The women making the decisions over who stays and who goes are Coyote Ugly franchise owner Lil Lovell and a choreographer (whose name escapes me at the moment). As my lady pointed out, it’s amazing to watch these two act and speak with such authority, as if they have introduced an entirely new paradigm into their chosen fields when their success is actually attributed to Jerry Bruckheimer picking his face up out of a mountain of coke and bellowing “Say, let’s make a movie about those broads from the bar last night who got me shit-faced on Wild Turkey.” *
Also, the approach Lil has vis a vis the show seems to suggest a highly-developed skillset. At least three times a show, she’ll say “What I’m really looking for is…” and you’re expecting some kind of nuanced explanation as to why only .001 percent of people are good enough for this gig, when inevitably she finishes the sentence with “…a good dancer, great bartending skills and a decent singer.” (Although apparently even all this isn’t crucial since Lil describes Sally from Nashville – someone who already works for a Coyote Ugly Saloon – as a bad dancer, and a bad bartender, but notes that she succeeds because she’s really nice).
With so little expected of these women, it’s a little off-putting at first to hear phrases from the prospective bartenders like “this has been my dream” or “I’ve looked forward to this my whole life.” Those words must sound particularly chilling to those with, say, ambition. But keep in mind these are mostly 22 year-old women, and what were your goals at 22? Not feeling so judgmental now, huh? These women are the children of a twisted sort of New Feminism, where shaking your ass on the top of a bar is considered empowerment (damn you, Spice Girls) even if it’s at a bar named after a description of women so ugly that their temporary romantic partner regrets sleeping with them.
But the most telling example of the papal-conclave-level of consideration given to this whole process comes during the auditions. Inevitably, the auditioner (current employees who, in the show’s parlance, are referred to by Lil as her “best Coyotes”) will say to an auditionee that she just don’t reach the “ultimate” level. So apparently there’s some Coyote Ugly triple-A league where one trains before getting the call-up. I am pretty sure I was at a bar like this in Kiel, Wisconsin once.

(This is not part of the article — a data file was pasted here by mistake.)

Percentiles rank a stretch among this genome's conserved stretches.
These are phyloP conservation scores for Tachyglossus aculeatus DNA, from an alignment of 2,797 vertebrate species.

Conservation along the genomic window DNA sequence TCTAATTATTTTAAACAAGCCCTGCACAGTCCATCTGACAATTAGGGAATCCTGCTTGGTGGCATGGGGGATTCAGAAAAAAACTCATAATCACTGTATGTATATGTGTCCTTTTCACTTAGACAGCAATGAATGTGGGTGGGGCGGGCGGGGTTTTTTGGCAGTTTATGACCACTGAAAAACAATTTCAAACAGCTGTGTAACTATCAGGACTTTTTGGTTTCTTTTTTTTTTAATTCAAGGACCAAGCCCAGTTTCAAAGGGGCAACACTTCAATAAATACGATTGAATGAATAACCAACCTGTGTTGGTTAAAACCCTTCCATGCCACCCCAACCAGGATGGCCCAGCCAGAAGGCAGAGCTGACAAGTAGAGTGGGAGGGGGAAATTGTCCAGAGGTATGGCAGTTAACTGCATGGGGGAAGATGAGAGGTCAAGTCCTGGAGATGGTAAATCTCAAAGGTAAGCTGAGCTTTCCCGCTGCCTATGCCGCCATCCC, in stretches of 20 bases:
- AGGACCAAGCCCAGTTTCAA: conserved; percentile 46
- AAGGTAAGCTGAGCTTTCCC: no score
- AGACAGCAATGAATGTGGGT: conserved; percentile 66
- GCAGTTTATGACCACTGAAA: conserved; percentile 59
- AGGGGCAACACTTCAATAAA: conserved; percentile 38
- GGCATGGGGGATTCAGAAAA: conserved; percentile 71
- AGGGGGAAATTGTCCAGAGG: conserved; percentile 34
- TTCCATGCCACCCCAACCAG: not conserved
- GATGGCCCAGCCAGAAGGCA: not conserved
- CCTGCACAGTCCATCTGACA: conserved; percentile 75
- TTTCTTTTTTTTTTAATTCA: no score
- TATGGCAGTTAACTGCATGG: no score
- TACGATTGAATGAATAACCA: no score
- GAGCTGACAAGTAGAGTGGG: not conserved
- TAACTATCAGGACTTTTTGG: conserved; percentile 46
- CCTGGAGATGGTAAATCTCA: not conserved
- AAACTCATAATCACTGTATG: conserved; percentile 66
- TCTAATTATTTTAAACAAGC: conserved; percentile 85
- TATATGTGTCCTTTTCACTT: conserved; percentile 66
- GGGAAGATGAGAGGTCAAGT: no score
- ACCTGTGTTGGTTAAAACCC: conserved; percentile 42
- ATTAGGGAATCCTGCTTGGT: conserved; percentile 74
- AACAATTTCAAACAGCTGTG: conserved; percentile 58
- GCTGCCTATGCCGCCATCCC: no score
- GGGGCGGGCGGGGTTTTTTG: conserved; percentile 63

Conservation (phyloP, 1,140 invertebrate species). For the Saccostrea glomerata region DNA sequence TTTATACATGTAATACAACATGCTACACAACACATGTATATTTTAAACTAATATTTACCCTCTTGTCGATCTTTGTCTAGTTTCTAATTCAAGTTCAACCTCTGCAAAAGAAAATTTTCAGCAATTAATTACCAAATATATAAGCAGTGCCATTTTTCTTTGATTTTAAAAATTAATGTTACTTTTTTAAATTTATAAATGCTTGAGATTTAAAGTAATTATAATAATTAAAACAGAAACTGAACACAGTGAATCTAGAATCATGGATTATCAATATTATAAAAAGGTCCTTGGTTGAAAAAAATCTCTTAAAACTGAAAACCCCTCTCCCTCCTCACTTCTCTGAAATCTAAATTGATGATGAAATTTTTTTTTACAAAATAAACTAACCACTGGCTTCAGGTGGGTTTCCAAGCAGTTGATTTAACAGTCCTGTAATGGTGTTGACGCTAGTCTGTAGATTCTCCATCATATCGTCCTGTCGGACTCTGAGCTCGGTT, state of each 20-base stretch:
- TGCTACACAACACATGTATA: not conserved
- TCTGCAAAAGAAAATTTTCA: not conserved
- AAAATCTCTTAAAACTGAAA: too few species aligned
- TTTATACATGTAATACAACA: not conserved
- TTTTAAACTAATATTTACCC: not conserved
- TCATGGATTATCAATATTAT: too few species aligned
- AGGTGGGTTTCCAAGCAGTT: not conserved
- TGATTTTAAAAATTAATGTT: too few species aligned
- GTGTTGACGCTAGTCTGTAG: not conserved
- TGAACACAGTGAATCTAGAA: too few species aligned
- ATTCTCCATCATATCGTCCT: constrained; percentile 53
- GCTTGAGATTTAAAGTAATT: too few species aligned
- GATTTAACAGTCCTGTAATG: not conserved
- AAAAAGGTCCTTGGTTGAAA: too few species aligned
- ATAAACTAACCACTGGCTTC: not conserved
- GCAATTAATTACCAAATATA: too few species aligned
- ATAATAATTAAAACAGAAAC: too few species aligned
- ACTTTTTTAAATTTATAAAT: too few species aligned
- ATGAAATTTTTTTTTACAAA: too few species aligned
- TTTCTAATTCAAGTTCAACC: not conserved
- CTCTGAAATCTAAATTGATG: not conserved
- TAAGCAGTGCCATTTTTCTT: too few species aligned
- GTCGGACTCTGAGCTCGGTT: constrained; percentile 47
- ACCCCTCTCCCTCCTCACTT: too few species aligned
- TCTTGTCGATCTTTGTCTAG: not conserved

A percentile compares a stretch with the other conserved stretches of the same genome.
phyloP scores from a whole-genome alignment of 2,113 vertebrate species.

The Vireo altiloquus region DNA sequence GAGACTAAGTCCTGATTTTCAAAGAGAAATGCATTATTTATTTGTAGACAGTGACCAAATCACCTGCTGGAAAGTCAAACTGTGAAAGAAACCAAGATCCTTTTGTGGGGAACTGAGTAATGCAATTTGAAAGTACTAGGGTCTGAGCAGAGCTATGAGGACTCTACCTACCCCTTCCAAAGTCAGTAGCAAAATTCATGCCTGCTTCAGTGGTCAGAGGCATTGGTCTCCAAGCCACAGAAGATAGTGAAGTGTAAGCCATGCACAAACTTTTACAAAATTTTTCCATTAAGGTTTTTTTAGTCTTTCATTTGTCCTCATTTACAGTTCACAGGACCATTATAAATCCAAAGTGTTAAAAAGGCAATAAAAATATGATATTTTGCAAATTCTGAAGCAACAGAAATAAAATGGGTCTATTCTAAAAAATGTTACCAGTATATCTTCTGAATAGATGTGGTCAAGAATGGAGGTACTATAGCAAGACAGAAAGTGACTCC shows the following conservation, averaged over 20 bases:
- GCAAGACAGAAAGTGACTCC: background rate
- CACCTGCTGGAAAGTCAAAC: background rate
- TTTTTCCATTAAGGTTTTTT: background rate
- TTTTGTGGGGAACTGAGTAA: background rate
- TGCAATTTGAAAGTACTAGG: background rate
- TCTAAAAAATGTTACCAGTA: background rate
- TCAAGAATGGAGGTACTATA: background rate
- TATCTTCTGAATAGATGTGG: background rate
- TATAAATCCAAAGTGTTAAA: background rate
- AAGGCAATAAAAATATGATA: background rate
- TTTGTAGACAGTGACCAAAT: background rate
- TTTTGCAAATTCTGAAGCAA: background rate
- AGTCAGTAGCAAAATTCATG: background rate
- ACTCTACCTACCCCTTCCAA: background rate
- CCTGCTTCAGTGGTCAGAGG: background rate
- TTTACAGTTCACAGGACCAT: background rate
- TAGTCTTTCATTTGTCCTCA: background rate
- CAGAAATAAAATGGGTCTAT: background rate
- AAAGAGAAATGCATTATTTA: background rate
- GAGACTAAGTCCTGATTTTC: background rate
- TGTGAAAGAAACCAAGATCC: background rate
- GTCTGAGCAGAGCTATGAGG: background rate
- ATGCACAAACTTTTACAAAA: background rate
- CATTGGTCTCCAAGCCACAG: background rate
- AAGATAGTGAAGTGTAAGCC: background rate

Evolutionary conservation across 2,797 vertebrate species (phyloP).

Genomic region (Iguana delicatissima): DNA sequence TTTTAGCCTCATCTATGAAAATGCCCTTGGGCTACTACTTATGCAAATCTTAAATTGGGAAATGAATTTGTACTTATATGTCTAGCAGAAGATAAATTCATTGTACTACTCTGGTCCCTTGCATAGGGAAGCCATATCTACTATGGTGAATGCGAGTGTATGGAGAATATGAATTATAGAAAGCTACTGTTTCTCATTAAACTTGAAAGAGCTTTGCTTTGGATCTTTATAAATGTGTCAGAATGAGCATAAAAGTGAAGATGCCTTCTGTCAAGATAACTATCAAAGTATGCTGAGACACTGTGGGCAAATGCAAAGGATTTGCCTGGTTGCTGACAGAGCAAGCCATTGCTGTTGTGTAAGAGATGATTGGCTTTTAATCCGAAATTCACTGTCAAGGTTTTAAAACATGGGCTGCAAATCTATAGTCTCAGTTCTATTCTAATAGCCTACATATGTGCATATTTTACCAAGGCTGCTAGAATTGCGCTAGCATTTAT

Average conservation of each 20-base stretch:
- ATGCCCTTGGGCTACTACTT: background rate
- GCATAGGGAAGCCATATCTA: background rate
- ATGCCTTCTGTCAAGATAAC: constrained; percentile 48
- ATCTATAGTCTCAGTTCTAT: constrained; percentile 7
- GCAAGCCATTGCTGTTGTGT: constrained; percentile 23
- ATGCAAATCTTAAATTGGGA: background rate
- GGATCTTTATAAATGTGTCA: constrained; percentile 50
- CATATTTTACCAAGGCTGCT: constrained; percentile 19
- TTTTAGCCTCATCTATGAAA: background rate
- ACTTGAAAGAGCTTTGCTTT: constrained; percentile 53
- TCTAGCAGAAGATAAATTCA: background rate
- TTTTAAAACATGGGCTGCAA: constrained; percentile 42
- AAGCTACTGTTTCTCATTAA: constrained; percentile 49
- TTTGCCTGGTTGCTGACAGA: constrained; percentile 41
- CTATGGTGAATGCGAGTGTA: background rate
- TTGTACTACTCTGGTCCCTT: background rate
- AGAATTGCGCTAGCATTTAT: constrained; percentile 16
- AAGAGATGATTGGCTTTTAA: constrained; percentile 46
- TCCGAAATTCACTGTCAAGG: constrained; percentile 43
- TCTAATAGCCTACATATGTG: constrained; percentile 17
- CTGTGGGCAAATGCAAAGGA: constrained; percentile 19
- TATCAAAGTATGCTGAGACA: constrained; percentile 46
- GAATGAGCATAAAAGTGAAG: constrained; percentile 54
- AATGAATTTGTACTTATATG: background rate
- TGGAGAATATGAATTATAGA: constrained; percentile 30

And the women nod, smile politely and then leave. But honestly, how soul-killing does that have to be?
“Sorry, you’re not good enough to dance on a bar, sing off-key renditions of jukebox classics and pour watered-down drinks in tourist traps. Guess you’re going to have to settle for that career in pharmaceutical sales.”
The thing of it is, being a good bartender is actually really hard. While I still think the show is “real,” the irony is that the audition process strips away the ones who would actually bartend at bars you’d want to patronize. From there, the women (though Lil is steadfast in calling them “girls”) are further sculpted until they fit a particular mold. I’ve been to a few chain bars in my life, and Fado is the only one that seems to get it right. Whereas Coyote Ugly Saloons are scripted movies, Fado bars are more like a Christopher Guest film, where the basic structure is there, then filled in with improv.
In any case, I’m hooked on this show and pulling for Bri’s team, despite my reservations above. Further bulletins as events warrant.
* OK, this probably didn’t happen. But it feels like it could have, right?